World Learning recently hosted the Youth Ambassadors Program with Bolivia, Ecuador, and Peru, sponsored by the U.S. Department of State. The program brings high school students to the United States for several weeks to build leadership and civic engagement skills. The students visit different cities throughout the country to live with host families and participate in American cultural events and community service projects. We caught up with two of the students, Irene from Ecuador and Joe from Peru, at the end of their program in Washington, DC, to find out more about their time in the United States and what they learned on the program.
What has your experience in the United States been like?
Irene: This is the best experience ever because we shared moments with people from other countries, from South America — from Bolivia and Peru — and from here too, American people. I think everything was amazing, I can’t choose just a single moment as the best part because it isn’t. I think everything was unique and everything just was amazing.
Joe: It’s is very different than my country and the other countries, Bolivia and Ecuador. Especially what I think is the big difference is the people. In our countries I think that most of the people are not friendly, don’t care about the environment, and many things. Also in the schools, the education is definitely much better than in my country because I think they give more liberty to the students to you know, talk, to give their opinion. But in my country you have to listen to your teacher and do whatever he wants.
What were your host families like?
Irene: I stayed in Portland with my host family, just two people. Their names were Michael and Nicole. They were really nice with me, very cute. They really loved me, I think, and they cried when I came here [Washington, DC].
Joe: They were very nice with me, they tried to make me feel as if I were at home and that was very nice because we cooked sometimes, we used to go out, they helped me buy, for example, this sweatshirt of Chicago [where my host family lived], because I was looking in all of the places, even in the Woodfield Mall, that is one of the biggest, and I didn’t find anything, so you know we were running from one place to another.
What project will you implement when you return to your hometown?
Irene: I’m going to work with kids who have trouble, some physical troubles, it’s a personal project of mine, so I think I will take everything that I learned here, all of the skills that I learned, all of the moments that I lived, because I would like to share with them what I did here. All the knowledge that I’ve taken in here, I want to take there and apply it to my project. Some skills of leadership, I would like to apply them and speak to them about it.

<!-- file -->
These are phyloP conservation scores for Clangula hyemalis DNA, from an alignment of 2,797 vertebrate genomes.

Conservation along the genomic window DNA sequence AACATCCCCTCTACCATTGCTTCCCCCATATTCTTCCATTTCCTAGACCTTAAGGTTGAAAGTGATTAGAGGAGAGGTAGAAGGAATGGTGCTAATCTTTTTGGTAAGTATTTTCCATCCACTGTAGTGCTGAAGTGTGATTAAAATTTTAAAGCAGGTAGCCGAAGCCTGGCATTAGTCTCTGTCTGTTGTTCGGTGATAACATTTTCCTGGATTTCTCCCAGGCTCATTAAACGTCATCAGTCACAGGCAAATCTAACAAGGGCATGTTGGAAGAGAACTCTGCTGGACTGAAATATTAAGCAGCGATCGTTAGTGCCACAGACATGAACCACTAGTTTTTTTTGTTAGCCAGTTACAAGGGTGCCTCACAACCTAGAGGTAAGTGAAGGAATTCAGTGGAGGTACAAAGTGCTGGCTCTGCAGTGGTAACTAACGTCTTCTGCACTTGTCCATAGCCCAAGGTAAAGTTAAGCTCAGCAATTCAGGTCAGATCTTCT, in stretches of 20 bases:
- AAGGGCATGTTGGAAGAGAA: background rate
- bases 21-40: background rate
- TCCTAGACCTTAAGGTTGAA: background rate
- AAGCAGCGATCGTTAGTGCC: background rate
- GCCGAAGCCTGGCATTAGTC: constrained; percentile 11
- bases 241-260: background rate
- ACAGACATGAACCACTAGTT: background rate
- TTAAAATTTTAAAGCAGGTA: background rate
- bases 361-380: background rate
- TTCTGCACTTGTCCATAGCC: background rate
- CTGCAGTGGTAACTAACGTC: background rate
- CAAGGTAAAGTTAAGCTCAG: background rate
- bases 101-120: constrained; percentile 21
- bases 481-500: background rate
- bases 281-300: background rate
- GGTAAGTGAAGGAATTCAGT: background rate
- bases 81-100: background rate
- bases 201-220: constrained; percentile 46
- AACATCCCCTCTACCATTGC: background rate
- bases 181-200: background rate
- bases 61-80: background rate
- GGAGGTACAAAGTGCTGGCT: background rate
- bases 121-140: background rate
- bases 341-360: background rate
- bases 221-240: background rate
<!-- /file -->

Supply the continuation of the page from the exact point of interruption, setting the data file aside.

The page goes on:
Joe: I was thinking to collect books from people that don’t use them and places that have books that aren’t being used, so we can take them to the communities of the countryside and give it to the schools and let them borrow them. Because the kids need to learn, need to read, and that’s how they will learn more. We can borrow those books so they can improve their abilities and become more educated.
Why do you think programs like this are important?
Irene: I think it makes the relationships stronger between each country that came here. It makes stronger the relationships with the United States, and with new friends, new experiences, new skills, and things like that.
Joe: Well because we are living between all of the races and all of the countries and we have to improve those relationships. I not only learned from the American culture, because I learned a lot of things, but I also learned about the culture of Bolivia, and of Ecuador. That’s very important because in this world we cannot live, with one [group] on one side and the other ones on the other side. We have to be together because we are part of this world and we need to live together. We need to accept each other as we are. That’s how this program will help us to have better relationships between these countries.
What was the most memorable moment of the trip?
Irene: On Sunday I ate with the friends of my host family and I made some food from Jipijapa, the city where I am from and they really liked it. It’s ceviche with peanut butter. It’s really delicious. And also I think when we were in the forest [in Portland] there was an amazing view and you feel like you’re at peace and you just concentrate and listen to every single song of the birds and the water that is falling.
Joe: Well that’s kind of difficult because everything was very good, but living as an American with my host family was the best part because they made me feel really good and I miss them.